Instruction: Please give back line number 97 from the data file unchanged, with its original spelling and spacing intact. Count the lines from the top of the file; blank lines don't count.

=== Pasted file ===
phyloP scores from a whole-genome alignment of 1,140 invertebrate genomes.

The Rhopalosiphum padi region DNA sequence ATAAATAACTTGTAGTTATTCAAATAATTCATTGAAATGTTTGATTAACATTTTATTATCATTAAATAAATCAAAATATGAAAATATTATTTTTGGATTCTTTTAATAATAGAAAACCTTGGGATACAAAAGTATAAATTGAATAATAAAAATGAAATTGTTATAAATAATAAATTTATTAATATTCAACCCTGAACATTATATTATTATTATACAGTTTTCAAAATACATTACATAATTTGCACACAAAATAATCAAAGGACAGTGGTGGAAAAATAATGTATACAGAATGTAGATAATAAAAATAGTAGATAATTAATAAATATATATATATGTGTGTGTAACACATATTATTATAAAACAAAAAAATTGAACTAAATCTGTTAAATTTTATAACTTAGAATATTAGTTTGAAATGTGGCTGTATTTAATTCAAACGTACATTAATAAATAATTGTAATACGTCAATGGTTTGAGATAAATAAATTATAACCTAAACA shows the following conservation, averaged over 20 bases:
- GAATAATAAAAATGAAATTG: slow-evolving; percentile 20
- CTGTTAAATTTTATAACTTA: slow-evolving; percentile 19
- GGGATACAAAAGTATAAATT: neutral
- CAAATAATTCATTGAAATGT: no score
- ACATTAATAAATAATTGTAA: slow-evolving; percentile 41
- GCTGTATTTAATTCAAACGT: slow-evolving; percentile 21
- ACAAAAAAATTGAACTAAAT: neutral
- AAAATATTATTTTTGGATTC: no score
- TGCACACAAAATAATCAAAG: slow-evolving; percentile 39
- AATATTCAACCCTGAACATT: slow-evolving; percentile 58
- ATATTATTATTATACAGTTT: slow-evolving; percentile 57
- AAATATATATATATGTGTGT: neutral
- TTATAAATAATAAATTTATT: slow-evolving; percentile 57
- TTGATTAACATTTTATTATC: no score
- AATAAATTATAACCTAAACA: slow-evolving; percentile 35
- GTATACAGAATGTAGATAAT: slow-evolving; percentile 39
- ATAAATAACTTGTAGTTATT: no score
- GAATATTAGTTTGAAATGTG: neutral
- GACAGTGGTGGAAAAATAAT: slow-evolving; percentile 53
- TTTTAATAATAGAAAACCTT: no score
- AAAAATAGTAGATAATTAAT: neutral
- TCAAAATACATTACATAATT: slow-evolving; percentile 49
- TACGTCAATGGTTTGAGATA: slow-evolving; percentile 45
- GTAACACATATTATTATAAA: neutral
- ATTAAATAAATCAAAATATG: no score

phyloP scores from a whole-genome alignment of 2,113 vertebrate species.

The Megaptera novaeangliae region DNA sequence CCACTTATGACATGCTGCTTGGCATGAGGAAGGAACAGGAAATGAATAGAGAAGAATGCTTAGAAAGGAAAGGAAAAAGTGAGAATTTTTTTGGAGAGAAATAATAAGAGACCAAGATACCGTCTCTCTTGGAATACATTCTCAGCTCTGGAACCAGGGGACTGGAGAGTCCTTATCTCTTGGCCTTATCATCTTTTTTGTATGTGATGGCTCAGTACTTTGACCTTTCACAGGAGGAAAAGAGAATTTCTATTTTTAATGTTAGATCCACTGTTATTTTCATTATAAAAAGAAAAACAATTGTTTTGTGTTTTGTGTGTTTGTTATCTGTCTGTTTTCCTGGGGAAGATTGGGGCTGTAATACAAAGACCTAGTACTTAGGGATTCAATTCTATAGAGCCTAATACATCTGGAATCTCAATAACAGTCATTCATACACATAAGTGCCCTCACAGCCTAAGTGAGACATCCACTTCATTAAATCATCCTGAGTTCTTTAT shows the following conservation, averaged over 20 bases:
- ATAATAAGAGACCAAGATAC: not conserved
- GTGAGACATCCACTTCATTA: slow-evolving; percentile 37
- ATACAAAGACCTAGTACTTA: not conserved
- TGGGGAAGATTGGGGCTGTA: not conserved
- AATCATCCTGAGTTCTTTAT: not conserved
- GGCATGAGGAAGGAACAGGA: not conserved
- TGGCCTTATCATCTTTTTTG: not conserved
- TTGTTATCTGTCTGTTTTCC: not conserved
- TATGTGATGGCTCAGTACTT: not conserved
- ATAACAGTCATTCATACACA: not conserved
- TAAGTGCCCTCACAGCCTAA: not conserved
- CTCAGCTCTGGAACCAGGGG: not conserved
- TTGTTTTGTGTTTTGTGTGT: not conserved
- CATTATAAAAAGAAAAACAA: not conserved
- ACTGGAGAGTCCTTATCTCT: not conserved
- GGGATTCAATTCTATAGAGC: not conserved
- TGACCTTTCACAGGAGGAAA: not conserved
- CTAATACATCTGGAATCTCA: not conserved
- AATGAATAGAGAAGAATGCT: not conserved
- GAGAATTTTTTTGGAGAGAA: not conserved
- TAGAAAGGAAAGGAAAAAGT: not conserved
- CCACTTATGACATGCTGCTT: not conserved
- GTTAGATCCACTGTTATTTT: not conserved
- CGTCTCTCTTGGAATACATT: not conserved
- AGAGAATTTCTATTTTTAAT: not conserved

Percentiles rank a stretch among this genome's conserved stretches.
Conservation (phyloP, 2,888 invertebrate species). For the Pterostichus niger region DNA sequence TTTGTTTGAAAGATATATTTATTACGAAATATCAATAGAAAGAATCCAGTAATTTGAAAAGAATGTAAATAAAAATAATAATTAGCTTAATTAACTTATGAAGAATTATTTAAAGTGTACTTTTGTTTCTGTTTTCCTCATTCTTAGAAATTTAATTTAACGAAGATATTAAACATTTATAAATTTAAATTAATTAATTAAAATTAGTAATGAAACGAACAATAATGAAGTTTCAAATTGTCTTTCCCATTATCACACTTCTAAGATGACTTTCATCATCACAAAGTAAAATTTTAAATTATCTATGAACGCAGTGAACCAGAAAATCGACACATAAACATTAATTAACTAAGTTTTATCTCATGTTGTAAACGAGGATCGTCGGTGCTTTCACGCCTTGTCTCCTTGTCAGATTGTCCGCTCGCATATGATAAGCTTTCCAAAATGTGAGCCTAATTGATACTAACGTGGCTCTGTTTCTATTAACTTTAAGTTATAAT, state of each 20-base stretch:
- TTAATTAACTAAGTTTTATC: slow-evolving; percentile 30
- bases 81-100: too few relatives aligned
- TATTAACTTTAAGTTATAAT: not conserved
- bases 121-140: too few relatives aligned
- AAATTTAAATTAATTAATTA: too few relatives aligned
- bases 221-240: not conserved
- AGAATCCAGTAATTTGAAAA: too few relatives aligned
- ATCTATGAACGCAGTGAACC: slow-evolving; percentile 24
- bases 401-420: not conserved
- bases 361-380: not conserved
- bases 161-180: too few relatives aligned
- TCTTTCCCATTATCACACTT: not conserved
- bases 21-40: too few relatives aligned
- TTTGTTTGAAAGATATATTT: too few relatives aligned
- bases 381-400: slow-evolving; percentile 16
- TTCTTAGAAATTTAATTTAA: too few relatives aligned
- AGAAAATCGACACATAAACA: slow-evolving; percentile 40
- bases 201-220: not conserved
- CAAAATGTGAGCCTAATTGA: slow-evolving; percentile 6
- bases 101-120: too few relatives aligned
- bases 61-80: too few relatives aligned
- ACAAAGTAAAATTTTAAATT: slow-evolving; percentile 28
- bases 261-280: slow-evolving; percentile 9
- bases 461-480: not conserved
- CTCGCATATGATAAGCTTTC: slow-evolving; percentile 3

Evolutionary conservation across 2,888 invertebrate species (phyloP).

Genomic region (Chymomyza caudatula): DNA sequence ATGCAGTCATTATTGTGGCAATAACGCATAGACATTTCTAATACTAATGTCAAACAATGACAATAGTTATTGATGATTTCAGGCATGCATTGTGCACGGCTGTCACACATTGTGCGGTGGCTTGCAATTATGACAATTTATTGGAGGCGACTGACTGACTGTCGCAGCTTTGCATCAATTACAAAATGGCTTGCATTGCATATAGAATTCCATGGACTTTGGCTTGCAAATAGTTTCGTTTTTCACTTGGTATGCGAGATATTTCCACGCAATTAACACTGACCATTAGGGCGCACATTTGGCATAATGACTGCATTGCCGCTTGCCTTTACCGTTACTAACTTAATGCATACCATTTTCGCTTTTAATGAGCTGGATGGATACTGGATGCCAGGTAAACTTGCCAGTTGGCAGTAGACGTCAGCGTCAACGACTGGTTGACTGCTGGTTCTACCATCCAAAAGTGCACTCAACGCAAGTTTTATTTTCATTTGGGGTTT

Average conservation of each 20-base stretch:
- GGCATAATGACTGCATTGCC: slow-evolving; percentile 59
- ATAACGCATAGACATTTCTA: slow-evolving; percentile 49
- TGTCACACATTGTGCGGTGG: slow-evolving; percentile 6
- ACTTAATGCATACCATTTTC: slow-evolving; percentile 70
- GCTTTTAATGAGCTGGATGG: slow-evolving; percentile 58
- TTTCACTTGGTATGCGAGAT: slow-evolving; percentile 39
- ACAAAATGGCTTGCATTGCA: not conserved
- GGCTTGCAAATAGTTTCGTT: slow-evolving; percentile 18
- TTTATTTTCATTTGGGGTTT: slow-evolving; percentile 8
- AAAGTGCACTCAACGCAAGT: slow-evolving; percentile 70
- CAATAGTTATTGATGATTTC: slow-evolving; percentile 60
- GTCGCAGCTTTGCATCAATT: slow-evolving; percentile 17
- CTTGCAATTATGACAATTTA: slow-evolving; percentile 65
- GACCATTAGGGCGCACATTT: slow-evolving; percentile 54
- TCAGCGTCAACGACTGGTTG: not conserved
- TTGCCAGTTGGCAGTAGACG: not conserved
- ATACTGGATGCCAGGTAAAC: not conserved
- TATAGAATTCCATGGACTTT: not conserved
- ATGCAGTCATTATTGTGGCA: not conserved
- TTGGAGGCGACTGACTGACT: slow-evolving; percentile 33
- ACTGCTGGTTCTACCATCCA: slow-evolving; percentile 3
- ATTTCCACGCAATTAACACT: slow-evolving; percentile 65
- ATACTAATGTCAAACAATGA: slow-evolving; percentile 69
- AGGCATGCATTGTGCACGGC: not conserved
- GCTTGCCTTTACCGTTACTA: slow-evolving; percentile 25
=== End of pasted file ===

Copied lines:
- CTTGCAATTATGACAATTTA: slow-evolving; percentile 65